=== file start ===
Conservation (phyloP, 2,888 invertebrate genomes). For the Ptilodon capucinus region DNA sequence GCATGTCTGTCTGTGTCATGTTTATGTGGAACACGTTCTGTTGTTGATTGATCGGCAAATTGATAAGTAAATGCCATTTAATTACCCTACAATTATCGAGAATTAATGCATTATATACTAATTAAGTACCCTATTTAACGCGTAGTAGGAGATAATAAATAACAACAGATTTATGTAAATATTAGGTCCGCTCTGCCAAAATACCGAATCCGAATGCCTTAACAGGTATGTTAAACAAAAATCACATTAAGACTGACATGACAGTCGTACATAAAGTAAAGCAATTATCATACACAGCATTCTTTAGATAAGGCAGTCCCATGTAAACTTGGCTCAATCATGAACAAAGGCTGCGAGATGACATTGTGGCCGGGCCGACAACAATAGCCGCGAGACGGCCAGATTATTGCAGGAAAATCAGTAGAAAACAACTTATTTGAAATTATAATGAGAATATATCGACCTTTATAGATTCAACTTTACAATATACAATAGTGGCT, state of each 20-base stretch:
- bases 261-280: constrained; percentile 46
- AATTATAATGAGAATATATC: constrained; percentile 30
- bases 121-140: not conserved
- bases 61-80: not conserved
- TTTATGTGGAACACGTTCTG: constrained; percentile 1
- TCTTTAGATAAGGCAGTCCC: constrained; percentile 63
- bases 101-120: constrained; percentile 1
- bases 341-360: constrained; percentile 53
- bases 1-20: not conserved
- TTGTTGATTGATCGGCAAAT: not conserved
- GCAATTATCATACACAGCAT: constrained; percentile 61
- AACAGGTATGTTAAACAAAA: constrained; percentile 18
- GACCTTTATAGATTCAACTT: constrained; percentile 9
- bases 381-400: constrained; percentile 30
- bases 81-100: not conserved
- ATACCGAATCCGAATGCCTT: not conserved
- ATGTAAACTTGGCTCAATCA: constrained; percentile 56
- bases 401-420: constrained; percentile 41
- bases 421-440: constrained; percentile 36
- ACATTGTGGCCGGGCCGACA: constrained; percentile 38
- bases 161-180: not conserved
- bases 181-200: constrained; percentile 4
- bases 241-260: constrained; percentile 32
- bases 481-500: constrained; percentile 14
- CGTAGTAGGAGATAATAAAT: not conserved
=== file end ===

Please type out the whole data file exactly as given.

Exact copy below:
Conservation (phyloP, 2,888 invertebrate genomes). For the Ptilodon capucinus region DNA sequence GCATGTCTGTCTGTGTCATGTTTATGTGGAACACGTTCTGTTGTTGATTGATCGGCAAATTGATAAGTAAATGCCATTTAATTACCCTACAATTATCGAGAATTAATGCATTATATACTAATTAAGTACCCTATTTAACGCGTAGTAGGAGATAATAAATAACAACAGATTTATGTAAATATTAGGTCCGCTCTGCCAAAATACCGAATCCGAATGCCTTAACAGGTATGTTAAACAAAAATCACATTAAGACTGACATGACAGTCGTACATAAAGTAAAGCAATTATCATACACAGCATTCTTTAGATAAGGCAGTCCCATGTAAACTTGGCTCAATCATGAACAAAGGCTGCGAGATGACATTGTGGCCGGGCCGACAACAATAGCCGCGAGACGGCCAGATTATTGCAGGAAAATCAGTAGAAAACAACTTATTTGAAATTATAATGAGAATATATCGACCTTTATAGATTCAACTTTACAATATACAATAGTGGCT, state of each 20-base stretch:
- bases 261-280: constrained; percentile 46
- AATTATAATGAGAATATATC: constrained; percentile 30
- bases 121-140: not conserved
- bases 61-80: not conserved
- TTTATGTGGAACACGTTCTG: constrained; percentile 1
- TCTTTAGATAAGGCAGTCCC: constrained; percentile 63
- bases 101-120: constrained; percentile 1
- bases 341-360: constrained; percentile 53
- bases 1-20: not conserved
- TTGTTGATTGATCGGCAAAT: not conserved
- GCAATTATCATACACAGCAT: constrained; percentile 61
- AACAGGTATGTTAAACAAAA: constrained; percentile 18
- GACCTTTATAGATTCAACTT: constrained; percentile 9
- bases 381-400: constrained; percentile 30
- bases 81-100: not conserved
- ATACCGAATCCGAATGCCTT: not conserved
- ATGTAAACTTGGCTCAATCA: constrained; percentile 56
- bases 401-420: constrained; percentile 41
- bases 421-440: constrained; percentile 36
- ACATTGTGGCCGGGCCGACA: constrained; percentile 38
- bases 161-180: not conserved
- bases 181-200: constrained; percentile 4
- bases 241-260: constrained; percentile 32
- bases 481-500: constrained; percentile 14
- CGTAGTAGGAGATAATAAAT: not conserved